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The New Zealand Evangelist

To the Editor of the New Zealand Evangelist

To the Editor of the New Zealand Evangelist.

The New Zealand Company, as a body, have been justly accused of indiscriminate hostility to the Missionary establishments of these Islands, on account, no doubt, of the opposition which their members, for the most part, gave to the Company's scheme of buying up the land, to carry out their colonization schemes. In the heat of this opposition they accused the Missionaries, indiscriminately, of grasping at as much land as they could for themselves: calling them Land sharks: and thus doing all they could to lower them in public estimation. A change, however, has come over the spirit page 220 of one (at least) of that body, whose individual hostility was formerly most prominent. Mr. Edward Gibbon Wakefield, in his recently published work on Colonization, has drawn such a picture of the state of religious provision for our Colonies, that it deserves the perusal and consideration of all classes. However we may differ from the writer on other parts of his work, we must in this, award to him much praise; praise qualified only by our regret, that he should, (with his usual adroitness,) turn the supineness of the Established Church, into an offensive weapon against the Colonial Office, between which we cannot see there is any fair connection.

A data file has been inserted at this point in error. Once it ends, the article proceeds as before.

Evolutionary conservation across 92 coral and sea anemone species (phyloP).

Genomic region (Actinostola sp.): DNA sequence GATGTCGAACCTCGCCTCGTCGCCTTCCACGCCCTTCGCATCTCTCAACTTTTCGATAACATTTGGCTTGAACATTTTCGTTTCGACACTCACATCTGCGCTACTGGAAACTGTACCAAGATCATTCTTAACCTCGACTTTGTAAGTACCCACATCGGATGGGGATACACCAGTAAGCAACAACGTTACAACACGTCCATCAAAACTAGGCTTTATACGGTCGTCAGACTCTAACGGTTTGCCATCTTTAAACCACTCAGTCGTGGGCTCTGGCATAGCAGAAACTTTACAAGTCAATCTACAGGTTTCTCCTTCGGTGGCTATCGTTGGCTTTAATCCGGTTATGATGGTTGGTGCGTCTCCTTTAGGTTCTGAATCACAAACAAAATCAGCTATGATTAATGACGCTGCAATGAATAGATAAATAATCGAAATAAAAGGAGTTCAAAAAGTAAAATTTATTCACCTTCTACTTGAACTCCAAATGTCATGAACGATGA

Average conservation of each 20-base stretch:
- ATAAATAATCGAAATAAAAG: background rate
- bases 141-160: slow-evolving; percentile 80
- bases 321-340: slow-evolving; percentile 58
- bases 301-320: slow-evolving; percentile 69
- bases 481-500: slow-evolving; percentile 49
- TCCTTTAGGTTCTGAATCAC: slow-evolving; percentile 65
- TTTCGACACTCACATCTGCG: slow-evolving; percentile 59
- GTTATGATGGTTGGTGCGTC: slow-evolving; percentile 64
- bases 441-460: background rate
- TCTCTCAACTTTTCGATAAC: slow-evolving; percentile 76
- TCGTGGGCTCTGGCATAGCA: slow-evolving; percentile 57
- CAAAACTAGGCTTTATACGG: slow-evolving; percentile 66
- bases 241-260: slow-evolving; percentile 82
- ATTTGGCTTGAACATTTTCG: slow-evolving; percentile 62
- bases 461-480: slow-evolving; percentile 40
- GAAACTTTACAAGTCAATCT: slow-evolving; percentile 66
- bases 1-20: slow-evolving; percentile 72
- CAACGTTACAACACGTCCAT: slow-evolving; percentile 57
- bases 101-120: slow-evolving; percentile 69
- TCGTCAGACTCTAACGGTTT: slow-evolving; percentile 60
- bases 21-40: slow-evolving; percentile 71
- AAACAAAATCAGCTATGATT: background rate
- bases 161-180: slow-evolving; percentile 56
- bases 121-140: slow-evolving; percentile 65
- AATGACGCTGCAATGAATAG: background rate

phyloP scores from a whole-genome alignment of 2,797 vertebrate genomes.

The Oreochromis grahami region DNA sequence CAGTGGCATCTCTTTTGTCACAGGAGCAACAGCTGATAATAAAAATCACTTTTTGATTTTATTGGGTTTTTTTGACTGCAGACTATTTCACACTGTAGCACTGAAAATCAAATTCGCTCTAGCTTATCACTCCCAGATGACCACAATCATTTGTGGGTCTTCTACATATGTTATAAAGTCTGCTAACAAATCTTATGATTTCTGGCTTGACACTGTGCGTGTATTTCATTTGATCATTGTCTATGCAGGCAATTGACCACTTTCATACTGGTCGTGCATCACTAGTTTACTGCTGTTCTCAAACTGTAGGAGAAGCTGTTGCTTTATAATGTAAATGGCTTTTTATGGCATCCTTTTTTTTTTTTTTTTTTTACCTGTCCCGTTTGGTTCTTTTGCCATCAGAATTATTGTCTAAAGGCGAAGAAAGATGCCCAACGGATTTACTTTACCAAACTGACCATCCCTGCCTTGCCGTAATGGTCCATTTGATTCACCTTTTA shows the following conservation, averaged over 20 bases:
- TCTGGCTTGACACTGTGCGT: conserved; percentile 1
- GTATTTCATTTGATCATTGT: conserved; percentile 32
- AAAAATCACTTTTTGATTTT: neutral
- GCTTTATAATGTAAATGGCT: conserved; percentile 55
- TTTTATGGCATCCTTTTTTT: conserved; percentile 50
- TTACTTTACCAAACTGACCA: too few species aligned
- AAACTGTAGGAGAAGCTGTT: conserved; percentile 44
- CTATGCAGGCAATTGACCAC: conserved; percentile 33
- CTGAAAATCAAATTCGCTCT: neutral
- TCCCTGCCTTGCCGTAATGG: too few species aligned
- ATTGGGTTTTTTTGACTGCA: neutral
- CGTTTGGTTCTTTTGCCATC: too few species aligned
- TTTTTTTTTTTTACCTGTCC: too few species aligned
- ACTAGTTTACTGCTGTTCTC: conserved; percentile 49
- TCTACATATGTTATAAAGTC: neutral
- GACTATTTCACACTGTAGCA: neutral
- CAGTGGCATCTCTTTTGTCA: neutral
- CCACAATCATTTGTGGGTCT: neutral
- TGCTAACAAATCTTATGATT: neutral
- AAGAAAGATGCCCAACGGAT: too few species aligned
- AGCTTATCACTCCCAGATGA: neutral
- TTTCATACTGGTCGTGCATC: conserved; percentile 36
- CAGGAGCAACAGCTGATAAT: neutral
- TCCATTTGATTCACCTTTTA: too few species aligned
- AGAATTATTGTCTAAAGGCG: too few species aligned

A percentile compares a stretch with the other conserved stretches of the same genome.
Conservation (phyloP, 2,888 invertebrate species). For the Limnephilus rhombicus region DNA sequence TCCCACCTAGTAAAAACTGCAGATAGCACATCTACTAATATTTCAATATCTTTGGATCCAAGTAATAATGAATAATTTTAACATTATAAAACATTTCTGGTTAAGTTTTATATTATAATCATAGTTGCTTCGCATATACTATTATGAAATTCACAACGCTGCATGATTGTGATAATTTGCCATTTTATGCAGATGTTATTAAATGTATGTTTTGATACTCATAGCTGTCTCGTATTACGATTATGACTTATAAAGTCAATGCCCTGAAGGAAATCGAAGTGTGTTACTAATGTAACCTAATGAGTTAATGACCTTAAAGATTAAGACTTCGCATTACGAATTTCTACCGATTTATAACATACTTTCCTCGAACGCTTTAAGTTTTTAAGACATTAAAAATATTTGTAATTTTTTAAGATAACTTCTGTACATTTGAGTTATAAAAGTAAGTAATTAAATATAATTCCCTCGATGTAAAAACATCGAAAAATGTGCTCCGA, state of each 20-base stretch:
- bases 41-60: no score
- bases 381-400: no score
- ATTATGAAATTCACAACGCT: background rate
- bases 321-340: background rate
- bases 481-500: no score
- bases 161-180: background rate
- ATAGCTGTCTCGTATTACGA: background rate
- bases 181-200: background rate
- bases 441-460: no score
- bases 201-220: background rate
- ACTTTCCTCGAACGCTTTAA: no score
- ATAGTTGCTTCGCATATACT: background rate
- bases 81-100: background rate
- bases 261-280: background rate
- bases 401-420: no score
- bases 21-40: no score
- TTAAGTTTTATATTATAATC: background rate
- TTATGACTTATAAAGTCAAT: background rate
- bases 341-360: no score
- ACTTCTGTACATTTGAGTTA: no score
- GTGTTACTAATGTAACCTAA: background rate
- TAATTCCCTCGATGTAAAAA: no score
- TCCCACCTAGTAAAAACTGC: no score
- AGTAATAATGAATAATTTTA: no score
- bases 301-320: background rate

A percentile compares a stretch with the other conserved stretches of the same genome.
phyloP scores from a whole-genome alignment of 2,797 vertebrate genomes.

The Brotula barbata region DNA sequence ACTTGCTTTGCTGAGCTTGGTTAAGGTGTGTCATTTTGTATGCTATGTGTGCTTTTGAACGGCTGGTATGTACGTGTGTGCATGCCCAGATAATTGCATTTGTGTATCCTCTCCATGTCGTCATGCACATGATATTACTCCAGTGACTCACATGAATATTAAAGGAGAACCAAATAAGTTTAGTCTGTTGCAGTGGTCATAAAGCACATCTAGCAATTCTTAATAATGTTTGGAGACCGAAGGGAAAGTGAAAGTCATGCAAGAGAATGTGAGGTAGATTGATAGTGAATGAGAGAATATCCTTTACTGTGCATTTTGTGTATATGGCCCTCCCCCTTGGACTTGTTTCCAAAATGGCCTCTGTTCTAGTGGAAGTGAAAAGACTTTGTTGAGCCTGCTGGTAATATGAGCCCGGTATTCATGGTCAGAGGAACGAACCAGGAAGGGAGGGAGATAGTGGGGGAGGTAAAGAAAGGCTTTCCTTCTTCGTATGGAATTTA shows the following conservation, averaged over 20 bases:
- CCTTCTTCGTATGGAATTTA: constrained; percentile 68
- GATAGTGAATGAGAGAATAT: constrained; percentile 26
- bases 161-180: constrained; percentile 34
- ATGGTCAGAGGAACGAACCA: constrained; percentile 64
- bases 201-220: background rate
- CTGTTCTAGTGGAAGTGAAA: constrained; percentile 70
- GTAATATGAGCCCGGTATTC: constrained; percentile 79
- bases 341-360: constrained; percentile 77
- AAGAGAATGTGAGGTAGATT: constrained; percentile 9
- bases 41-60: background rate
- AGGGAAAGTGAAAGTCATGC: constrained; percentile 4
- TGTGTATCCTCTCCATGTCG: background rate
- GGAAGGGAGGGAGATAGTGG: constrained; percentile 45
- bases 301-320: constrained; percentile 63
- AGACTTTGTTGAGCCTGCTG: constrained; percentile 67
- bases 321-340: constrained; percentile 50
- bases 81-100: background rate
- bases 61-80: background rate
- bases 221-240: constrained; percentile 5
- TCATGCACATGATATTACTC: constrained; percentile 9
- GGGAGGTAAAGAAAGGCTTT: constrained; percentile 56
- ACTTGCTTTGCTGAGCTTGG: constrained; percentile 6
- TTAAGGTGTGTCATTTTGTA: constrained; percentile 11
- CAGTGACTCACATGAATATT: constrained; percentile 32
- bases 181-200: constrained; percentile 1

As Mr. Wakefield's book is not likely to fall into the hands, but of very few of your subscribers, I have sent you the whole of what he has written on the subject. All that he has said regarding the Wesleyan Missionaries is fully borne out by the results that have attended their labours, not only in New Zealand, but in the different groups in the Pacific Islands; where, next to the agents of the London Missionary Society, they have been the fearless Pioneers of Christianity.* But I think he has not done justice to the labours of the ministers of the Episcopal Church; at least in the New Zealand Islands. To say that here the clergymen of the Establishment are “men of inferior order as respects accomplishments and wisdom” would be an insult, for it is notoriausly otherwise; and although they have been justly chargeable with trafficking in land, some years ago, such practices have long caused.

I remain &c.,

W. Swainson.